McManus has been able to make it work, though, and the proof is in the pudding as one of his best finds to date is rookie defensive back DeAundre Alford out of Tusculum University. The Div. II product was named a West Division all-star this year.
Win or lose Sunday, McManus is already a hot commodity in CFL circles. The Montreal Alouettes were interested in him in 2019, but McManus dropped out of the running as he wanted to stay with Winnipeg. But what about now? Does McManus aspire to be a general manager one day?
“I definitely do. It’s a great opportunity. Everyone’s dream is to have your own team and see what you can do with it. But I enjoy what I do now. Where I’m at in Florida, it’s tough to beat. We don’t have the white stuff on the ground,” McManus said with a laugh.
“The timing will be right when it comes and if the situation is what I’m looking for, but right now, I enjoy what I’m doing. It gives me some goals to shoot at someday being a general manager and trying to put all these pieces together. I think that would be a fascinating experience.”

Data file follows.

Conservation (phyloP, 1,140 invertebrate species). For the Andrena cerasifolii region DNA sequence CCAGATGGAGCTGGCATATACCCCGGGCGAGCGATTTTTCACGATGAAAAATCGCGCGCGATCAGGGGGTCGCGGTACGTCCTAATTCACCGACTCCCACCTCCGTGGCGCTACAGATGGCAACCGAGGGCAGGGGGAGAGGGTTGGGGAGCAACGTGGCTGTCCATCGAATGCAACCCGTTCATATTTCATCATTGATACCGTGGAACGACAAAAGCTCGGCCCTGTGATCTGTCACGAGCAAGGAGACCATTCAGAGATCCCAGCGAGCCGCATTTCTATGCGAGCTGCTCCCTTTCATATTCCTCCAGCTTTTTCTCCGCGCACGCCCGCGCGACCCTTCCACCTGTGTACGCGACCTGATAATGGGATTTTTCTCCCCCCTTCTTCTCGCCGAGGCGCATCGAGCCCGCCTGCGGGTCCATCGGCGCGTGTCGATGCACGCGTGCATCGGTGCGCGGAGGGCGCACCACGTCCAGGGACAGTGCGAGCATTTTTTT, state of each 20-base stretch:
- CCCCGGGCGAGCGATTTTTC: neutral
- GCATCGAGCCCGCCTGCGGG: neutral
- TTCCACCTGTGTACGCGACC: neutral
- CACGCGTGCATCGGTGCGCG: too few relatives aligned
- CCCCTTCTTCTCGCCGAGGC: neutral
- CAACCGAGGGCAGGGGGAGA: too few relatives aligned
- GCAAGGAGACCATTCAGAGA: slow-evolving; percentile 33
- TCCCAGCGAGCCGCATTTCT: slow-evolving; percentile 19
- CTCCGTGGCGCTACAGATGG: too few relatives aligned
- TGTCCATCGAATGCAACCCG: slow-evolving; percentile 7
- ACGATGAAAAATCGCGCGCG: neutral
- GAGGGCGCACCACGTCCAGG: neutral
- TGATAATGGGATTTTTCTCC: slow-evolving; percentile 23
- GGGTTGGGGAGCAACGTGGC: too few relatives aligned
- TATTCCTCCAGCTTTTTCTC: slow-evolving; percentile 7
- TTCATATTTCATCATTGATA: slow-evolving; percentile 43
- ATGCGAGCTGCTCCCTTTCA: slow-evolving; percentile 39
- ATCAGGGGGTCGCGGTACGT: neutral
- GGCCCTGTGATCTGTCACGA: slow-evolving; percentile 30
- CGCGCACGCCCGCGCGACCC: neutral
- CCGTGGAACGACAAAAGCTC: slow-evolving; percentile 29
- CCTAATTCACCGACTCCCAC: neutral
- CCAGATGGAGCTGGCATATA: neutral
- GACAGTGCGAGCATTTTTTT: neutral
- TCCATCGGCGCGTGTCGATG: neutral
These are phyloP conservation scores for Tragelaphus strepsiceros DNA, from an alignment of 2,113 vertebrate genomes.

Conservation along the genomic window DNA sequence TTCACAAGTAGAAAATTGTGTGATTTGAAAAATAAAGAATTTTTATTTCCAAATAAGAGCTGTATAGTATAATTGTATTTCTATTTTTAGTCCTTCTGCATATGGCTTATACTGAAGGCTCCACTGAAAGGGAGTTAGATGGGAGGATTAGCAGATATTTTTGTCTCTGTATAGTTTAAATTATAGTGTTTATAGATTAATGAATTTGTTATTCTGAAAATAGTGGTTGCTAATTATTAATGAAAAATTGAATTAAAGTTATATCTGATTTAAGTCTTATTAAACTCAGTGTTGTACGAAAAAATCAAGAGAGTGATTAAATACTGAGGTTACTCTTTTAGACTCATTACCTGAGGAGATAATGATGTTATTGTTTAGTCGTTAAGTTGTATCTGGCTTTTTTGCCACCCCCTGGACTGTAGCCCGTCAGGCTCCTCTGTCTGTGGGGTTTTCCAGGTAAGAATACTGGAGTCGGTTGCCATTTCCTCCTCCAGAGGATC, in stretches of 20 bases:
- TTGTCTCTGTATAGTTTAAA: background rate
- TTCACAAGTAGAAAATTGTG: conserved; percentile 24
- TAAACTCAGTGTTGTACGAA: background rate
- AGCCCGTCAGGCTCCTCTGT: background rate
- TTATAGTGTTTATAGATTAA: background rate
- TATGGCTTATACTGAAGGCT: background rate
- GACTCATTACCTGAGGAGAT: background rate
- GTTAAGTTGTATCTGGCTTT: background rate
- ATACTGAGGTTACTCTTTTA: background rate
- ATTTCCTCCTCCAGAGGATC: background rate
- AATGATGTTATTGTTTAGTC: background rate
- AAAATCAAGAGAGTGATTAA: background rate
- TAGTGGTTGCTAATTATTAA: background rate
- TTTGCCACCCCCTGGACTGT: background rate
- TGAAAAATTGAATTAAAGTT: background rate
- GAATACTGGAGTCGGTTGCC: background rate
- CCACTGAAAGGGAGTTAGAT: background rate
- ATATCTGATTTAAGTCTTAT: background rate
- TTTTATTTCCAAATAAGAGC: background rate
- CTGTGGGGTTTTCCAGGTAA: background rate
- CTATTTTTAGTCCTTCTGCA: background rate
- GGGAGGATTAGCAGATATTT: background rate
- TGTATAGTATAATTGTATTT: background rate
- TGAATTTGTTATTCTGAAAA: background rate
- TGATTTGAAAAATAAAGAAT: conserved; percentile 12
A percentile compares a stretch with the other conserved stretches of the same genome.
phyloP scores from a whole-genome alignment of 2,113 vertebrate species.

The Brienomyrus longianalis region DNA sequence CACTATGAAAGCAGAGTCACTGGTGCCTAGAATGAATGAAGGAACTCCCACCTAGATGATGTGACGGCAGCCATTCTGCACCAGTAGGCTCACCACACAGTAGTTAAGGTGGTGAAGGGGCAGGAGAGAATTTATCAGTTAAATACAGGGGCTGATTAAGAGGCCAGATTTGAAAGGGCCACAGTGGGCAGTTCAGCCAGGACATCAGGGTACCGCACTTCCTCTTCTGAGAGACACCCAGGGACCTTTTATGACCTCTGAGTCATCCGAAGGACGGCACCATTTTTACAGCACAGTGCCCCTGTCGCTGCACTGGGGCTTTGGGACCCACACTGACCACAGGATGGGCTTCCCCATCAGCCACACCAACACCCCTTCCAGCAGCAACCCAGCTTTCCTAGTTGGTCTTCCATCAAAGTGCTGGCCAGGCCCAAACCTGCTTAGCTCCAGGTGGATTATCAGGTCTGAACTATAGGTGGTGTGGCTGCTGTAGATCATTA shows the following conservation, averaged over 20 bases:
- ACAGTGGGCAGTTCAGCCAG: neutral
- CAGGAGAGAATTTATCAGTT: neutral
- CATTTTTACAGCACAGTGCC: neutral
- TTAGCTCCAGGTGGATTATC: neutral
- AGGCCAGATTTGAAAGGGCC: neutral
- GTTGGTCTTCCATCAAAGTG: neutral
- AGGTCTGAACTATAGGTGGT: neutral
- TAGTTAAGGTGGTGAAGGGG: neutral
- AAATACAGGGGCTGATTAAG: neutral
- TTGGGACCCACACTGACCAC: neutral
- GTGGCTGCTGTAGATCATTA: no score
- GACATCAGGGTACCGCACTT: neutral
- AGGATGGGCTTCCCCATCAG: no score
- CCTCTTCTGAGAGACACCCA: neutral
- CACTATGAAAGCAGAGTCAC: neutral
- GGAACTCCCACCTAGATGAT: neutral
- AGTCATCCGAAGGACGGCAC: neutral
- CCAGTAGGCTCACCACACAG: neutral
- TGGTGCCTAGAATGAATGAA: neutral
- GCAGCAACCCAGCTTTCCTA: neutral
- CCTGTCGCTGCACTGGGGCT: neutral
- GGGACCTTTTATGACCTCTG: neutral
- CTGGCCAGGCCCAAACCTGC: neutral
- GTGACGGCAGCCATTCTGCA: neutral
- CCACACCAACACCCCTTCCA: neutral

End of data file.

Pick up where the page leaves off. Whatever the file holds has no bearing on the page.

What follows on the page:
With the Edmonton Elks and Ottawa Redblacks on the hunt for new GMs, it’s an experience that realistically could happen sooner rather than later. For McManus to take the plunge, pack up his things in Florida and move up north full time to fill the void for an organization, it would only be for a place that shares the same values as him.
“They got to be committed to winning and not committed to just putting a decent product on the field. Winning is the most important thing. All these guys out here that are in between the white lines, all they care about is winning. When I was a player, that’s all I cared about: winning,” said McManus.
“I want to go out there and do the best that I can and I want to know that the coaches are putting me in the position to do that. I wanna know that the staff and management are putting every effort they have in helping me win. When you have the whole full circle, then you have it going in the right direction.”
But this week McManus finds himself more focused on filling a different void. A personal one, in fact.
“I was doing the math in my head on the plane ride here. This is my ninth Grey Cup and I have a 4-4 record,” said McManus, who won three rings as a player and one in his current role with the Bombers in 2019.
“I’d like to get one for my thumb.”